Friday, September 16, 2011

Opposing the Monster He Helped Create

For several years now, especially in his published materials, John MacArthur, perhaps the leader of the conservative evangelicals, has exposed and opposed a major element of pragmatism and worldliness in evangelicalism. He's obviously alarmed by it. I have enjoyed what he has written about it and much of what he has said, including what he said in the following recent skype interview about who have been titled the young, restless, and reformed (YRR). I warn you about the jazzy, sensual music incongruous with what MacArthur says, an irony that seems to be most often lost on MacArthur. He participates right along with the very thing that he is bemoaning. It would be like him complaining about gum chewing with several gum chewers chomping and snapping in his background.
Part One
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And Part Two.

(It's too bad that this interviewer didn't instruct MacArthur to look up at the camera instead of at the interviewer on his computer screen.)

You heard what John MacArthur said. Maybe you've read some of his books too. I was talking to someone who had seen these videos and was reminded of the later years of the early fundamentalist, W. B. Riley, when people were calling him more conservative and yet he insisted that he hadn't changed, but that some people had called him liberal when he was young. This is probably true of MacArthur. He's looking more and more conservative, when maybe he has actually moved a little to the left from where he once was, but not at the rate that everything else in evangelicalism and fundamentalism is moving left.

The things MacArthur says here now seem like something you would hear from a fundamentalist about cultural issues. And I do appreciate a lot of what he has to say here. If someone looked at the the theology of the entire population of the United States, I would probably be with MacArthur in the far right 5%. I recognize that I'm further right than him, but he is still very conservative compared to the rest of the world. Nevertheless, I believe that from his very influential position, MacArthur has been the cause and still causes the very things that he is criticizing in these videos. Peter Masters, another reformed pastor and theologian, made the same observation in a recent article in his Sword and Trowel (my review). Masters himself already said the things MacArthur is now saying, and the parallel with Arminianism with which he targets MacArthur himself.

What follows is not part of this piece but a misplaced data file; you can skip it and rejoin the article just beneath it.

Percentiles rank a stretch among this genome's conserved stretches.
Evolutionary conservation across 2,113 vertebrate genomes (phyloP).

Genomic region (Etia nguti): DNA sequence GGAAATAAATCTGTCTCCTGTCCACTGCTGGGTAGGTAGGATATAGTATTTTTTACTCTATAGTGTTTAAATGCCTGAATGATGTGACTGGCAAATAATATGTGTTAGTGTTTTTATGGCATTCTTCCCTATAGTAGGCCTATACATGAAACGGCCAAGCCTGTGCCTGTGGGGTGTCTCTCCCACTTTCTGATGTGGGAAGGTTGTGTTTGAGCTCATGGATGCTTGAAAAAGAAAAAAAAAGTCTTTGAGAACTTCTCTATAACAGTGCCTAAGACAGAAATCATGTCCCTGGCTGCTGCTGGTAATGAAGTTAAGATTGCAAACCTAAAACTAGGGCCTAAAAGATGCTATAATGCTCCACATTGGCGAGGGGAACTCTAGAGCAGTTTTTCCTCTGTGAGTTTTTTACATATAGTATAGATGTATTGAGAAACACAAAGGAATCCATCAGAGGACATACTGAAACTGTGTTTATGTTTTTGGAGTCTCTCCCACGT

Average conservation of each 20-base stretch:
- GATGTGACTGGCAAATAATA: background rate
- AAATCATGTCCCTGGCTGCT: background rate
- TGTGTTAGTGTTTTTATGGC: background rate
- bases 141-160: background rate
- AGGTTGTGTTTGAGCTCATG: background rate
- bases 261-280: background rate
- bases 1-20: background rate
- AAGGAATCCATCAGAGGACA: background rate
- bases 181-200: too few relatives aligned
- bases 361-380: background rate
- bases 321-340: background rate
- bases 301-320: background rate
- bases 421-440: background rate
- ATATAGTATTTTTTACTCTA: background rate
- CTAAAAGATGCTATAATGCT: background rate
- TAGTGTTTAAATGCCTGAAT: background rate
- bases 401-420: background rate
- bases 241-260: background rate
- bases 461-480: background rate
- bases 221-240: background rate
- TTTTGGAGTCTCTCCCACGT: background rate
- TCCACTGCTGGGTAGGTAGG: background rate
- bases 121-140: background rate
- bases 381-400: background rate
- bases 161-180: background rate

The very thing that MacArthur now warns about and decries, he said was a true revival in the Jesus movement that helped fuel the early numerical growth of his church in Southern California. He didn't preach against the problems they had then, which are identical to the ones he sees are a problem now. And now MacArthur is also involved with Arminian, Finney-esque new measures for the church growth of his own church. He produces "events" as well. His church also has pushed the same growth ideas with their church activities for teens and singles, concerts of all kinds. They teach these things in their own school, Master's College. You see the way they promote the school with young people with body and hands touching each other. Young people know that will be available if they go there.

If you are going to oppose the monster you helped to create, you have to come clean. You have to repent of your own pragmatism. You have to reject your own new measures. You have to admit that you were in error. If not, then you're only going to encourage more of the same. MacArthur is really just complaining about a matter of degree. The YRR are worse than his own church. The principles, however, are the same.

2 comments:

Titus Quinctius Cincinnatus said...

May comment on the actual article later, but wow, I need to come by more often. It's been a month or so since I dropped by, and there's enough stuff to keep me busy for a week.

Tim said...

Worldliness and over intellectualization are quenching the Spirit in Evengelicalism. Even more conservative Evengelicals can be working from the flesh, rather than the Spirit. Too much authority is given to scholars and not the local Church as the ground and pillar of truth.

Thank the Lord for Faithful fundamentalists. Continue to cling to Christ, his Word and Church and don't fall into the same trap!